OpenAI whistleblowers describe a reckless and secretive culture

A group of OpenAI insiders are calling out what they say is a culture of recklessness and secrecy at the San Francisco artificial intelligence company, which is racing to build the most powerful artificial intelligence systems ever created.

The group, which includes nine current and former OpenAI employees, has rallied in recent days around shared concerns that the company hasn't done enough to prevent its artificial intelligence systems from becoming dangerous.

Members say OpenAI, which started as a nonprofit research lab and went public with the release of ChatGPT in 2022, is prioritizing profits and growth in an effort to build artificial general intelligence, or AGI, the industry term for a computer. program capable of doing everything a human can do.

They also allege that OpenAI used harsh tactics to prevent workers from voicing their concerns about the technology, including restrictive non-disparagement agreements that departing employees were asked to sign.

“OpenAI is really excited about building AGI and is recklessly racing to be first,” said Daniel Kokotajlo, a former researcher in OpenAI's governance division and one of the group's organizers.

The group published an open letter on Tuesday calling on major artificial intelligence companies, including OpenAI, to establish greater transparency and greater protection for whistleblowers.

Other members include William Saunders, a research engineer who left OpenAI in February, and three other former OpenAI employees: Carroll Wainwright, Jacob Hilton and Daniel Ziegler. Several current OpenAI employees approved the letter anonymously because they feared retaliation from the company, Kokotajlo said. A current and former employee of Google DeepMind, Google's central artificial intelligence laboratory, also signed.

A spokeswoman for OpenAI, Lindsey Held, said in a statement: “We are proud of our track record of delivering the most capable and safe AI systems and believe in our scientific approach to addressing risk. We agree that rigorous debate is critical given the importance of this technology, and we will continue to engage with governments, civil society and other communities around the world.”

A Google spokesperson declined to comment.

The campaign comes at a difficult time for OpenAI. It is still reeling from last year's attempted coup, when members of the company's board of directors voted to fire Sam Altman, the chief executive, over concerns about his sincerity. Mr. Altman was brought back days later and the board was recast with new members.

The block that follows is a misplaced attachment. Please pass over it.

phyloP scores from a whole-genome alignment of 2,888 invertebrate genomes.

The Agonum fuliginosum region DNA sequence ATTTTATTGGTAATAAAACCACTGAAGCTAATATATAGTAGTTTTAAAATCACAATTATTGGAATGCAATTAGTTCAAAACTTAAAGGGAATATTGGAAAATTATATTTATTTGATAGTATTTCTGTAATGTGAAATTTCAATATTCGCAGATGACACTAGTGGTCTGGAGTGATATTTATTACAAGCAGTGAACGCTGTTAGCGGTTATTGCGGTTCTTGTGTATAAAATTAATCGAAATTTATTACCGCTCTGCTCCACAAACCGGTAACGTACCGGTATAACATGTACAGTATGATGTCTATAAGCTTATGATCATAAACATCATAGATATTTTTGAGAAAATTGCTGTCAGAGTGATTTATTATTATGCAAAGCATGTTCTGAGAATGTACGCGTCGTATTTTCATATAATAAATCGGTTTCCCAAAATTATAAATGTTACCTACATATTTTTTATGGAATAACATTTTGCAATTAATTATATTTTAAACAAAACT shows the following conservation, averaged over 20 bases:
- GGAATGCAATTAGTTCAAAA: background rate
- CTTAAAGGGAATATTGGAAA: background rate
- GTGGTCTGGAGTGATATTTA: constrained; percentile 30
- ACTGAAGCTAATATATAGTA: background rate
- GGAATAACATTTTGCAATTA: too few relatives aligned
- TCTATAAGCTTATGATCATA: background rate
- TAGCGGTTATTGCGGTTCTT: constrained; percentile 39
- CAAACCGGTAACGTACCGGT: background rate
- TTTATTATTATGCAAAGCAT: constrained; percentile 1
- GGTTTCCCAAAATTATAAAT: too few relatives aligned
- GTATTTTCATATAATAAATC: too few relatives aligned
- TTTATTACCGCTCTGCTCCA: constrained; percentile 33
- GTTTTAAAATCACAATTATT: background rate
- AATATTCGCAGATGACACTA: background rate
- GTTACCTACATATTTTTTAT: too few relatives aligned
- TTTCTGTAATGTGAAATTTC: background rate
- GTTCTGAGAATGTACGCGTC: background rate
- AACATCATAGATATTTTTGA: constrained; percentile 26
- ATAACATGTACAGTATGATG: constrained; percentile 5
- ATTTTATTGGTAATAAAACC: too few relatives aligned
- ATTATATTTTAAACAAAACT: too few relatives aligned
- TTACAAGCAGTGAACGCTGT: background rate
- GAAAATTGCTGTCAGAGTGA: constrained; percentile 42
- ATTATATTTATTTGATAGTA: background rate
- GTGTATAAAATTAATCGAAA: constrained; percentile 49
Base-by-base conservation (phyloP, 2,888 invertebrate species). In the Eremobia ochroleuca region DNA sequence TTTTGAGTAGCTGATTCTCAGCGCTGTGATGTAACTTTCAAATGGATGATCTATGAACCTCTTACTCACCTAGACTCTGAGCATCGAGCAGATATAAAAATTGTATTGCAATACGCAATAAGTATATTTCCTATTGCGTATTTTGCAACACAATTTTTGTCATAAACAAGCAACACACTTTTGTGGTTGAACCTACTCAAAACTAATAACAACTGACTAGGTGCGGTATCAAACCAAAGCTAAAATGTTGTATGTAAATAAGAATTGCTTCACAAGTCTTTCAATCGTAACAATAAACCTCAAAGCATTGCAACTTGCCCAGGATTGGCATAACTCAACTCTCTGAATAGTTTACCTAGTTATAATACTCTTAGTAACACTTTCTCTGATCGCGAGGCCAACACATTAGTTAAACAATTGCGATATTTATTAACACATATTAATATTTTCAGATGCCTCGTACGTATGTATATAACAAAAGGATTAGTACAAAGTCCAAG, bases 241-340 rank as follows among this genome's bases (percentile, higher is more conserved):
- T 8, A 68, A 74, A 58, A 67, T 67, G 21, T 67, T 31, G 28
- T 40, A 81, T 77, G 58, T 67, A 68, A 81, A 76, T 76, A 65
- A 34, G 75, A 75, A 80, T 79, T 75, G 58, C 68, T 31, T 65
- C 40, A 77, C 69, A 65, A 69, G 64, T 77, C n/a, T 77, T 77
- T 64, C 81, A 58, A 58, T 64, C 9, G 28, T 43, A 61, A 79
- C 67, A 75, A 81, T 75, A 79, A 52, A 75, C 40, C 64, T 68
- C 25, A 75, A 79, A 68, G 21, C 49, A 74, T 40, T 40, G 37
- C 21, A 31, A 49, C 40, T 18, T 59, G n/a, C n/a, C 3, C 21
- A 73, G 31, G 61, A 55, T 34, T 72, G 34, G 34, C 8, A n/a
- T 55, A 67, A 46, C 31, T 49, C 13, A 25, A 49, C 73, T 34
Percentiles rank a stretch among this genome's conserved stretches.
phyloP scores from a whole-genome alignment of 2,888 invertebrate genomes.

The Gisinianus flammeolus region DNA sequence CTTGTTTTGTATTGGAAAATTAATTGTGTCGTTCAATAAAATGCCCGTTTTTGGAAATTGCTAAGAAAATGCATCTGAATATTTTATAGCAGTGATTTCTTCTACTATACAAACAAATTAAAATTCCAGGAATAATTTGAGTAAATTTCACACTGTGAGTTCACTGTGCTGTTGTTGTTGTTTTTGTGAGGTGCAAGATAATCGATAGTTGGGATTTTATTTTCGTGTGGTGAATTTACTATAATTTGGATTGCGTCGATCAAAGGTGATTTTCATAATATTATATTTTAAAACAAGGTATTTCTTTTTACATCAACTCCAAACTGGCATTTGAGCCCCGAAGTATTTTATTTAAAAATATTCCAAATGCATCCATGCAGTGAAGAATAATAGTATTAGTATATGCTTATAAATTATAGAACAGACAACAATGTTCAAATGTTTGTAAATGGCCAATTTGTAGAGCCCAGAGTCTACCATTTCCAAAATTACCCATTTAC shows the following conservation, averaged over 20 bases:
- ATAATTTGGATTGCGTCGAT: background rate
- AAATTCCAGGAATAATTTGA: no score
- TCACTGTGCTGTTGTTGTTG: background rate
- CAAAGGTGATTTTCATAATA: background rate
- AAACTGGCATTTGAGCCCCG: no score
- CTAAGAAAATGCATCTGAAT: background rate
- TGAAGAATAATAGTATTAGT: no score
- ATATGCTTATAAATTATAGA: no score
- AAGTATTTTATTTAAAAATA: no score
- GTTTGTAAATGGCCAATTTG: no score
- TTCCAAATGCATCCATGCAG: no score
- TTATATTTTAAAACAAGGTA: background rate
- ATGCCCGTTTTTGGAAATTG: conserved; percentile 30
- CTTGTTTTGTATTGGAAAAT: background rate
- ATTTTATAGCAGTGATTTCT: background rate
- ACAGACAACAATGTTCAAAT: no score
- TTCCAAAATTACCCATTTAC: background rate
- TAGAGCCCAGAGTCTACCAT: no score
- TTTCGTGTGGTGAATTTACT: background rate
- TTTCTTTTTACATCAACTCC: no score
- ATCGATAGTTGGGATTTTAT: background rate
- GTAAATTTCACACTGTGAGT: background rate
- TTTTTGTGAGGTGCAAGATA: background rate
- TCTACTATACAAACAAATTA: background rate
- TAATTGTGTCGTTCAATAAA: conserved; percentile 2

The company also faces legal battles with content creators who have accused it of stealing copyrighted works to train its models. (The New York Times sued OpenAI and its partner, Microsoft, for copyright infringement last year.) And the recent unveiling of a hyper-realistic voice assistant was marred by a public spat with Hollywood actress Scarlett Johansson , who claimed that OpenAI had imitated his voice without permission.

But nothing stuck more than the accusation that OpenAI was too cavalier about security.

Last month, two senior AI researchers, Ilya Sutskever and Jan Leike, left OpenAI under a cloud. Dr Sutskever, who had been on OpenAI's board of directors and voted to fire Mr Altman, had raised alarms about the potential risks of powerful artificial intelligence systems. His departure was seen by some safety-conscious employees as a setback.

So was the departure of Dr. Leike, who along with Dr. Sutskever had led OpenAI's “superalignment” team, focused on managing the risks of powerful AI models. In a series of public posts announcing his departure, Dr Leike said he believed “safety culture and processes have taken a back seat to brilliant products”.

Neither Dr. Sutskever nor Dr. Leike signed the open letter written by the former employees. But their exit prompted other former OpenAI employees to speak out.

“When I signed up for OpenAI, I didn't subscribe to this attitude of, 'Let's put things out into the world and see what happens and fix them later,'” Saunders said.

Some of the former employees have ties to Effective Altruism, a utilitarian-inspired movement that has been concerned in recent years with preventing existential threats from artificial intelligence. Critics have accused the movement of promoting doomsday scenarios about technology, such as the idea that an alternative out-of-control artificial intelligence system could take over and wipe out humanity.

Kokotajlo, 31, joined OpenAI in 2022 as a governance researcher and was asked to predict AI advances. He was not, to put it mildly, optimistic.

In his previous job at an AI security organization, he predicted that AGI would arrive in 2050. But after seeing how quickly AI was improving, he shortened his timeframe. He now believes there is a 50% chance that AGI will arrive by 2027, in just three years.